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What to Ask When Considering Whether to Reaffirm Your Mortgage After BankruptcyThere are many secured loans that you could decide to reaffirm after completing Chapter 7 bankruptcy, but your home mortgage may be the most consequential one. Discharging your mortgage does not remove the mortgage company’s lien on your home. The mortgage company can foreclose on your home if you do not continue to make regular mortgage payments. While it is possible to continue making payments without reaffirming the mortgage, a reaffirmation agreement creates personal liability on the loan. It is important to note that reaffirming a mortgage is not the best option for every bankruptcy case. Because the Bankruptcy Code does not require a reaffirmation for real property (your home) unlike personal property (your car), there are several questions you should ask yourself before making that decision:

  1. Will I Be Able to Keep Up With the Payments?: Reaffirming your mortgage means you will again have personal liability for the loan. However, you may have some advantages that did not exist before your bankruptcy. Discharging debts after bankruptcy may allow you to put more of your income towards your mortgage. You should calculate your monthly budget before you reaffirm any debts.
  2. Was My Mortgage the Primary Reason I Filed for Bankruptcy?: The great thing about discharge is that it frees you from a debt obligation, even though in some instances that means you cannot keep the property. Reaffirming your mortgage may undo one of the primary benefits of bankruptcy. You should also consider the value of the property and the equity you have in it. You may be better off letting your mortgage company foreclose on your home if your mortgage is underwater--meaning that you owe more on the mortgage than the property is worth.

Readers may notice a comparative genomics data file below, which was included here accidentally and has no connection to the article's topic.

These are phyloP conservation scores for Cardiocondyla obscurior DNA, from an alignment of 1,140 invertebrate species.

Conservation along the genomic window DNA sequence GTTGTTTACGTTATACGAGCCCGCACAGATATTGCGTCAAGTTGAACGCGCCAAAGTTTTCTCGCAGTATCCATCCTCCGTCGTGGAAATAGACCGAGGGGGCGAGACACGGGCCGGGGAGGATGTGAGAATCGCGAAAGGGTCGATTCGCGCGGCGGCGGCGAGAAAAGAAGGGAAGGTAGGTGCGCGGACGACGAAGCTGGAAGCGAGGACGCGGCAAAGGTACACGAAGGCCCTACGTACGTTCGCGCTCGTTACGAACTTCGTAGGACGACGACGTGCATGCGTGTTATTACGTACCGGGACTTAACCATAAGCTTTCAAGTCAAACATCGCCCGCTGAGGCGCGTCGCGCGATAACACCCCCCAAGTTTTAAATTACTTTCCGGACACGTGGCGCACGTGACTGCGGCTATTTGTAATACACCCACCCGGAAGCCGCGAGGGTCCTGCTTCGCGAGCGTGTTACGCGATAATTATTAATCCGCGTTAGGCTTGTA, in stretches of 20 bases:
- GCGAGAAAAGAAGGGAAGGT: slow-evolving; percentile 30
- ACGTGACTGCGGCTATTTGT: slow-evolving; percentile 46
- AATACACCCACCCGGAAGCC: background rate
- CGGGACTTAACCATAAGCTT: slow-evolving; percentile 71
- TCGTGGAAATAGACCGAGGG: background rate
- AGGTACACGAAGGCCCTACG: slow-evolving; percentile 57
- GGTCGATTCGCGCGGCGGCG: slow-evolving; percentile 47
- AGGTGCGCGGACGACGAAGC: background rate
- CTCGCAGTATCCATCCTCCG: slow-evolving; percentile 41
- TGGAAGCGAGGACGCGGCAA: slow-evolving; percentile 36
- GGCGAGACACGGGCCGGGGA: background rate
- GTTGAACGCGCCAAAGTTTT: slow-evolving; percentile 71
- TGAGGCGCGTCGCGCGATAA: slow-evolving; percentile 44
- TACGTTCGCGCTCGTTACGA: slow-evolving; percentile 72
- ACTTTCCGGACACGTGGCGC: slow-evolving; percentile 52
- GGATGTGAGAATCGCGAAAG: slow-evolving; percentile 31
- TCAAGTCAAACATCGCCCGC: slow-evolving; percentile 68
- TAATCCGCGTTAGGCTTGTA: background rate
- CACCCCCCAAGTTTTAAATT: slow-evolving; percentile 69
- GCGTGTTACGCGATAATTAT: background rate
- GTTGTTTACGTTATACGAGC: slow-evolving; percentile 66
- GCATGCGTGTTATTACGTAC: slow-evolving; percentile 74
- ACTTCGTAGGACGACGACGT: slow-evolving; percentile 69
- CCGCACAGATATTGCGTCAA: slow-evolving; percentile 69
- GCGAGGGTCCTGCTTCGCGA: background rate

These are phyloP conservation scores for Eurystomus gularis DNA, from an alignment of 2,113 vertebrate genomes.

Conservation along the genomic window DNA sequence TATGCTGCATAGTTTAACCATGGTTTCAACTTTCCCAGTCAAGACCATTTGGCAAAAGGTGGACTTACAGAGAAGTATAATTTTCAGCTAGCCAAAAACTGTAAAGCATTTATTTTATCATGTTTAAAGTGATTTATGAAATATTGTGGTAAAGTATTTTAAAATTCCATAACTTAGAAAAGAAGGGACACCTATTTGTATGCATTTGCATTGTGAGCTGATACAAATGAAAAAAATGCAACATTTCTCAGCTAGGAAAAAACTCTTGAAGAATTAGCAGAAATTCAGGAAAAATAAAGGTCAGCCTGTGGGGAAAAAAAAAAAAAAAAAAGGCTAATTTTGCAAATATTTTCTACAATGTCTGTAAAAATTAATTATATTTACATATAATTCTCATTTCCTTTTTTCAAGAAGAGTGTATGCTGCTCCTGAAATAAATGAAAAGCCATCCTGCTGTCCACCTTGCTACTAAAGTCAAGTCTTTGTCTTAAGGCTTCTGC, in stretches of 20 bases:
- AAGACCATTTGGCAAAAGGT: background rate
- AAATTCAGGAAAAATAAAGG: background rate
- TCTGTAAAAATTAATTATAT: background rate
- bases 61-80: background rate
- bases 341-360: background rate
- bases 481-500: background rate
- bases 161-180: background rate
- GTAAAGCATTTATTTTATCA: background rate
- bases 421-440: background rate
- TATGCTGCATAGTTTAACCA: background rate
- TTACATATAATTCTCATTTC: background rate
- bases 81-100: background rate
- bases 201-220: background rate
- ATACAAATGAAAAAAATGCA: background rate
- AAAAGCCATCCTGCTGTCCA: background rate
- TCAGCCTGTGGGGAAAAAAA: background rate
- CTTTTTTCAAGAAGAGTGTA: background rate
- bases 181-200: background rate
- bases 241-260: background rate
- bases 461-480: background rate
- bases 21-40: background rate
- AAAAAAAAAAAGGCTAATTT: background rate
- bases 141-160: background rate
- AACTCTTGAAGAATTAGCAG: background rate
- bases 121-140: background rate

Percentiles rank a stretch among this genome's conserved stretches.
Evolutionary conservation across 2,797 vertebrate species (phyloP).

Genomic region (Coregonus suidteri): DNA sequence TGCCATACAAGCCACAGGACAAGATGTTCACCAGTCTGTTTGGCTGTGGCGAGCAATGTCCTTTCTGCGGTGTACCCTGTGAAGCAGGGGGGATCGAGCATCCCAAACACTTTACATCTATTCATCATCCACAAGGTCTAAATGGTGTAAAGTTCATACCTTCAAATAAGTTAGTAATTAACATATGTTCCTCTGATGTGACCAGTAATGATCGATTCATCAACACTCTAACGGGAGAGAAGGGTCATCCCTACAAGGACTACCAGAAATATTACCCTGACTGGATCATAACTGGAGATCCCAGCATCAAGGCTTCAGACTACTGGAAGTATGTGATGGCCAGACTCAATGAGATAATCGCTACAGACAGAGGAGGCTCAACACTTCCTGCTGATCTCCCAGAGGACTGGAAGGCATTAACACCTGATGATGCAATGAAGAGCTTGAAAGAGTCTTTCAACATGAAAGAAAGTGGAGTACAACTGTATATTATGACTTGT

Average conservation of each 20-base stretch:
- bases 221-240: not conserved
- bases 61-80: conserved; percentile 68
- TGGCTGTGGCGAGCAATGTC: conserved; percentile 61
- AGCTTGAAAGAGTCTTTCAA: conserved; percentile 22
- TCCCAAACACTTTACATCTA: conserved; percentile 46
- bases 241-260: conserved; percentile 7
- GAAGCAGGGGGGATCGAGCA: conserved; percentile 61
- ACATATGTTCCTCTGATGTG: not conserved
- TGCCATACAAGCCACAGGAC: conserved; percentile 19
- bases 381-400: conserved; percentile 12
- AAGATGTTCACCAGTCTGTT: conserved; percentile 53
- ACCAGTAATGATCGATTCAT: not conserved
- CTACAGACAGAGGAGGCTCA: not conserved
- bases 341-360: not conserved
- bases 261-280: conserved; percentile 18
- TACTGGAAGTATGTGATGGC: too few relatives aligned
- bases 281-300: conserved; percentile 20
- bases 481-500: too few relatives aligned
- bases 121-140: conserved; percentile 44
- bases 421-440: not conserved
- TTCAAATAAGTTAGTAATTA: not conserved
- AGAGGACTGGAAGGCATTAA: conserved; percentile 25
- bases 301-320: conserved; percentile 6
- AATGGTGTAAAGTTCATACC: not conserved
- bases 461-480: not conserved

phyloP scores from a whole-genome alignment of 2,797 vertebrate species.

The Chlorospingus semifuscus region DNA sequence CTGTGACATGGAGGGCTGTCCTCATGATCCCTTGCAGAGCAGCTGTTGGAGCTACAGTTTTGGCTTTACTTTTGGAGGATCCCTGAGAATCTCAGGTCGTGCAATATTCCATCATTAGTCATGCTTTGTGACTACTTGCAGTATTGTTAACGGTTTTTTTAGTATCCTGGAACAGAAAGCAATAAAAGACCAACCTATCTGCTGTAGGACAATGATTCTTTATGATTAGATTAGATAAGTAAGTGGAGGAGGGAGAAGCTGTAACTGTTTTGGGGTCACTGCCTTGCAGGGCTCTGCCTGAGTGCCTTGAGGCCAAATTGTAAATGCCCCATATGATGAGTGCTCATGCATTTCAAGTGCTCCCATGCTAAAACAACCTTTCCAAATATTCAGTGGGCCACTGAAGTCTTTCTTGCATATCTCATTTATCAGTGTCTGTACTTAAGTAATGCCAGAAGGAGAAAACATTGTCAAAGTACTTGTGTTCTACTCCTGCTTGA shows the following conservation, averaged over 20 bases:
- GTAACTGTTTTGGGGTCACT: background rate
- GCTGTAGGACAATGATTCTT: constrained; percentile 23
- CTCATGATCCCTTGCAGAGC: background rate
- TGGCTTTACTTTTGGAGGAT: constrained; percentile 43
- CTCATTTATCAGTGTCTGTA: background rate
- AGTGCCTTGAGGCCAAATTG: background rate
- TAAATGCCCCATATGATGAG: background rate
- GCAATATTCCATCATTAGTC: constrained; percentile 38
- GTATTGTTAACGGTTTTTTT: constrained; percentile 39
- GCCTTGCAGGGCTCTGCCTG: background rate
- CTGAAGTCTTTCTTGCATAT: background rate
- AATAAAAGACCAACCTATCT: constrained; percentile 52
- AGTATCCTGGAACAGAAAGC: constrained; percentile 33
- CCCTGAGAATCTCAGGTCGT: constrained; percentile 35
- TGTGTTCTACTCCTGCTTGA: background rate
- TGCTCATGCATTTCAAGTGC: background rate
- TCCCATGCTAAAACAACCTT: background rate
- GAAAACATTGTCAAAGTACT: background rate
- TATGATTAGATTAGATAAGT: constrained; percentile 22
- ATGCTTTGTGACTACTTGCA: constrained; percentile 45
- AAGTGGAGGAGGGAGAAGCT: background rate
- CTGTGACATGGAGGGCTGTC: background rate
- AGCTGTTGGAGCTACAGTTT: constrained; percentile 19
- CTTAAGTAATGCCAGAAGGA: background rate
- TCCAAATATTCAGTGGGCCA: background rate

3. What Are My Other Housing Options?: You obviously have to live somewhere else if you allow the mortgage company to foreclose on your home. Do you have another place in mind where you can move? Will it accommodate yourself and your family? How much will the new home cost? You need to answer all of these questions before surrendering your home.
  4. What Would Happen If I Defaulted on the Mortgage?: The mortgage company will most likely foreclose on your home if you start to miss payments again. If you have signed a reaffirmation agreement,  the mortgage company can hold you liable if you owed more on the mortgage than what the mortgage company received by selling the property.

Contact a Frisco, Texas, Bankruptcy Lawyer

You can plan ahead during your bankruptcy for whether you want to reaffirm your mortgage. A Denton County bankruptcy attorney at The Page Law Firm can discuss the advantages and disadvantages of reaffirmation. Schedule a free consultation by calling 214-618-2101. 

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Pros and Cons of Reaffirming a Car Loan After BankruptcyWe recently discussed whether you should continue to lease a vehicle when you are filing for bankruptcy. You are more likely to have to decide whether you will reaffirm your car loan. In a Chapter 7 bankruptcy case, you can surrender (give back your car) and discharge remaining debts at the end of your case. With a reaffirmation agreement, you keep the vehicle in exchange for continuing to make loan payments. However, you should carefully consider the consequences before you enter such an agreement.

Why You May Want to Reaffirm

Texas bankruptcy law has a generous motor vehicle exemption that can prevent a Chapter 7 bankruptcy trustee from selling your vehicle. You are allowed to exempt the full value of one vehicle per member of your household with a driver’s license. You can also exempt a vehicle if an unlicensed member of your household relies on someone else using a vehicle to transport him or her. However, if you do reaffirm, a bankruptcy exemption does not prevent a lender from repossessing your vehicle after bankruptcy if you are behind on your loan payments. A lender may offer you a chance to reaffirm the loan because it would prefer you to continue paying back the loan. A reaffirmation agreement can be advantageous to you because:

  • You will keep the vehicle;
  • You may be able to negotiate more favorable terms for the loan; and
  • Paying the loan can help rebuild your credit rating after bankruptcy. 

Why You May Not Want to Reaffirm

You filed for bankruptcy in order to relieve yourself from debts. By reaffirming your loan, you are renewing your debt obligation and leaving yourself vulnerable if you cannot keep up with your payments:

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National Association of Consumer Bancruptcy Attorneys State Bar of Texas
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